Measuring the Full Impact of Minimum and Living Wage Laws

Workers who were earning less than the new wage floor are not the only ones who benefit from a higher minimum wage.
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Dollars & Sense

Raising the minimum wage is quickly becoming a key political issue
for this fall's midterm elections. In the past, Democratic politicians
have shied away from the issue while Republicans have openly opposed a
higher minimum wage. But this year is different. Community activists
are forcing the issue by campaigning to put state minimum-wage
proposals before the voters this fall in Arizona, Colorado, Ohio, and
Missouri. No doubt inspired by the 100-plus successful local
living-wage campaigns of the past ten years, these activists are also
motivated by a federal minimum wage that has stagnated for the past
nine years. The $5.15 federal minimum is at its lowest value in
purchasing-power terms in more than 50 years; a single parent with two
children, working full-time at the current minimum wage, would fall
$2,000 below the poverty line.

Given all the political activity on the ground, the Democrats have
decided to make the minimum wage a central plank in their party
platform. Former presidential candidate John Edwards has teamed up with
Sen. Edward Kennedy (D-Mass.) and ACORN, a leading advocacy group for
living wage laws, to push for a $7.25 federal minimum. Even some
Republicans are supporting minimum wage increases. In fact, a
bipartisan legislative coalition unexpectedly passed a state minimum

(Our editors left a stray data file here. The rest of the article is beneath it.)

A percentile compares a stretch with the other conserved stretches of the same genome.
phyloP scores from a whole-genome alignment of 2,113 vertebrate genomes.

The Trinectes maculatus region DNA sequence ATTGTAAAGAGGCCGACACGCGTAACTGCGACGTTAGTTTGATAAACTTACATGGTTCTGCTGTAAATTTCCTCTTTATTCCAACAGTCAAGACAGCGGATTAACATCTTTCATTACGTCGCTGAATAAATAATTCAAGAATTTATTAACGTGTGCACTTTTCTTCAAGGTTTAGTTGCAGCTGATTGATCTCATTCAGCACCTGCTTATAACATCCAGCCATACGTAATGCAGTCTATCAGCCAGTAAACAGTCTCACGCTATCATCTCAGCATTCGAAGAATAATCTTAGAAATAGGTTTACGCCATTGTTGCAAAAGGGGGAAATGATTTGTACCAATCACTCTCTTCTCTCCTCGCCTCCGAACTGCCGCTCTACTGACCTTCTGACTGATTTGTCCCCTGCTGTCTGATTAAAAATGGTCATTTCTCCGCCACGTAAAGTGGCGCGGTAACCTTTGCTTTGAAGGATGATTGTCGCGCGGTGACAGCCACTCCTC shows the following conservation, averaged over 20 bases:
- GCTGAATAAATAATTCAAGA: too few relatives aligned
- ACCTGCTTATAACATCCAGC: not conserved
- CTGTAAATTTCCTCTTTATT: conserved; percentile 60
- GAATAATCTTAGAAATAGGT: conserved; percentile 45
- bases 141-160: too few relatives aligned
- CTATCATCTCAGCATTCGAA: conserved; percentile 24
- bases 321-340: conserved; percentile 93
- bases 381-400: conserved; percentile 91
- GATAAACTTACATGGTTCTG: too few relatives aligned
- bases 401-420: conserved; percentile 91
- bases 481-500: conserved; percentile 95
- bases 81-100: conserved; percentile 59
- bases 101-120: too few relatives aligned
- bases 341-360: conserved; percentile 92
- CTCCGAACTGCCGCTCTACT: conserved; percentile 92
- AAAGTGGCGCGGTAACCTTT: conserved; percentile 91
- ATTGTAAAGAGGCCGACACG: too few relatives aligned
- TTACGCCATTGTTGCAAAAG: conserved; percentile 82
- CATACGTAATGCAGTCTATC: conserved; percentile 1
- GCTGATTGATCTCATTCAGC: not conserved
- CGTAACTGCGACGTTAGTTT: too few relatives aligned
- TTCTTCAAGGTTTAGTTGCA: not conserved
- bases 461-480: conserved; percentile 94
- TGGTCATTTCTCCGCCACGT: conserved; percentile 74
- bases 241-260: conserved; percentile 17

wage hike in Michigan this March.

Minimum-wage and living-wage laws have always caused an uproar in
the business community. Employers sound the alarm about the dire
consequences of a higher minimum wage both for themselves and for the
low-wage workers these laws are intended to benefit: Minimum wage
mandates, they claim, will cause small-business owners to close shop
and lay off their low-wage workers. A spokesperson for the National
Federation of Independent Business (NFIB), commenting on a proposal to
raise Pennsylvania's minimum wage in an interview with the Philadelphia
Inquirer, put it this way: "That employer may as well be handing out
pink slips along with the pay raise."

What lies behind these bleak predictions? Mark Shaffer, owner of
Shaffer's Park Supper Club in Crivitz, Wisc., provided one explanation
to the Wisconsin State Journal: "...increasing the minimum wage would
create a chain reaction. Every worker would want a raise to keep pace,
forcing up prices and driving away customers." In other words,
employers will not only be forced to raise the wages of those workers
earning below the new minimum wage, but also the wages of their
co-workers who earn somewhat more. The legally required wage raises are